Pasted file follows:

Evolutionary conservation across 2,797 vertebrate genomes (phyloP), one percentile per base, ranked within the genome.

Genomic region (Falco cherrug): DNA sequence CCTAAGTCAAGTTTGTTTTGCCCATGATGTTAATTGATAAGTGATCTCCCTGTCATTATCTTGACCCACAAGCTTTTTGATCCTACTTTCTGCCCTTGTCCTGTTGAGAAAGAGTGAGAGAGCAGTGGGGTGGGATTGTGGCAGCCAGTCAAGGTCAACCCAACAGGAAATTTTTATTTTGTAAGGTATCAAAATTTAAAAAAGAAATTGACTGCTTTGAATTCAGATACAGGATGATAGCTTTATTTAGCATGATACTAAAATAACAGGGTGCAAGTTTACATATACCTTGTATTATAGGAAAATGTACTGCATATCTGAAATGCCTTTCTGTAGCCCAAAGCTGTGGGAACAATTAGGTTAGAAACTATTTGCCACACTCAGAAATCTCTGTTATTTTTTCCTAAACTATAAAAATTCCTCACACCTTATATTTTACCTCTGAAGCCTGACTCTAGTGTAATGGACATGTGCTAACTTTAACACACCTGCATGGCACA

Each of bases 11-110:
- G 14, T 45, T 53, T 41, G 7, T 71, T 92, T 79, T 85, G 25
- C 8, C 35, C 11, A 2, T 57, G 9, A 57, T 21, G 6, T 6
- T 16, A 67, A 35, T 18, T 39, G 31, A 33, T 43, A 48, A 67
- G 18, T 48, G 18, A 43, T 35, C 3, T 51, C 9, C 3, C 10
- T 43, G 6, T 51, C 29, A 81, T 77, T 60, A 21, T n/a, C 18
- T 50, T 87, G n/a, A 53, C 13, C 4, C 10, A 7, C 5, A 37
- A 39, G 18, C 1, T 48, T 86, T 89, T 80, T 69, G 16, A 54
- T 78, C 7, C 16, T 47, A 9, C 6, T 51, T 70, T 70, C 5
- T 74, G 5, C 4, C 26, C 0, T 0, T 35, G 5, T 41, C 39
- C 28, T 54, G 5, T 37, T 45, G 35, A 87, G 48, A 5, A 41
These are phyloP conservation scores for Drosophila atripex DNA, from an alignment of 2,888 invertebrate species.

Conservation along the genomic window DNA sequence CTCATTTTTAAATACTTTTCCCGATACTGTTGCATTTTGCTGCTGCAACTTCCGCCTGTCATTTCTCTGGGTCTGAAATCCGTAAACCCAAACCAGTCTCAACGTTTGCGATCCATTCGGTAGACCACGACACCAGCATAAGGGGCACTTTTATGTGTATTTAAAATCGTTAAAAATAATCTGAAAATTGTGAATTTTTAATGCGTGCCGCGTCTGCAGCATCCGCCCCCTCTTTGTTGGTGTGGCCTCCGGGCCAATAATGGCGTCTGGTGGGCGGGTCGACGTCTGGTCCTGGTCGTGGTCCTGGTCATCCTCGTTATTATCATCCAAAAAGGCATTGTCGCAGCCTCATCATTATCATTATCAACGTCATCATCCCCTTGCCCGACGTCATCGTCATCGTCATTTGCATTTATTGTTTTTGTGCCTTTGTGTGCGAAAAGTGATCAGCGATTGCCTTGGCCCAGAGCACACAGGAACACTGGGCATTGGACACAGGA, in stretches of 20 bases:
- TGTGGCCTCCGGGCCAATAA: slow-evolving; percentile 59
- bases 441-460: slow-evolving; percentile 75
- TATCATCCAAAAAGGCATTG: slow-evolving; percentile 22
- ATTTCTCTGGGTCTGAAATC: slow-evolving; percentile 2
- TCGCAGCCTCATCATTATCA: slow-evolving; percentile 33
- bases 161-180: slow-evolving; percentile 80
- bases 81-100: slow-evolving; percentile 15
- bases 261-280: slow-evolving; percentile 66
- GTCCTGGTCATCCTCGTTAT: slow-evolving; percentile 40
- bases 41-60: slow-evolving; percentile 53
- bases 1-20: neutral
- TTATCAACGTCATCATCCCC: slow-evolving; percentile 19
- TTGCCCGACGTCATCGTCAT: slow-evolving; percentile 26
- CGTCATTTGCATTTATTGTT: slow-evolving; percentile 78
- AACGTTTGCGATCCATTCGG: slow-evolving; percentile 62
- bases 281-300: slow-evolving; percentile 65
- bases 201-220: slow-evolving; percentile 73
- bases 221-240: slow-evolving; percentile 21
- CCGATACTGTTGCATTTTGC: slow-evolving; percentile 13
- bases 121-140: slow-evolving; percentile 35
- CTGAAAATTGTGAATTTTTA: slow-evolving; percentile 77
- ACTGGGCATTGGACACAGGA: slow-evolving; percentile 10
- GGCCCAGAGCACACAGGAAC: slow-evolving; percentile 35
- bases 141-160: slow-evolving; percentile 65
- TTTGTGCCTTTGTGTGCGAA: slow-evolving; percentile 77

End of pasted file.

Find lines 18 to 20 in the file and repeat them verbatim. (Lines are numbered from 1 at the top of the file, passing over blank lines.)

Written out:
- TATCATCCAAAAAGGCATTG: slow-evolving; percentile 22
- ATTTCTCTGGGTCTGAAATC: slow-evolving; percentile 2
- TCGCAGCCTCATCATTATCA: slow-evolving; percentile 33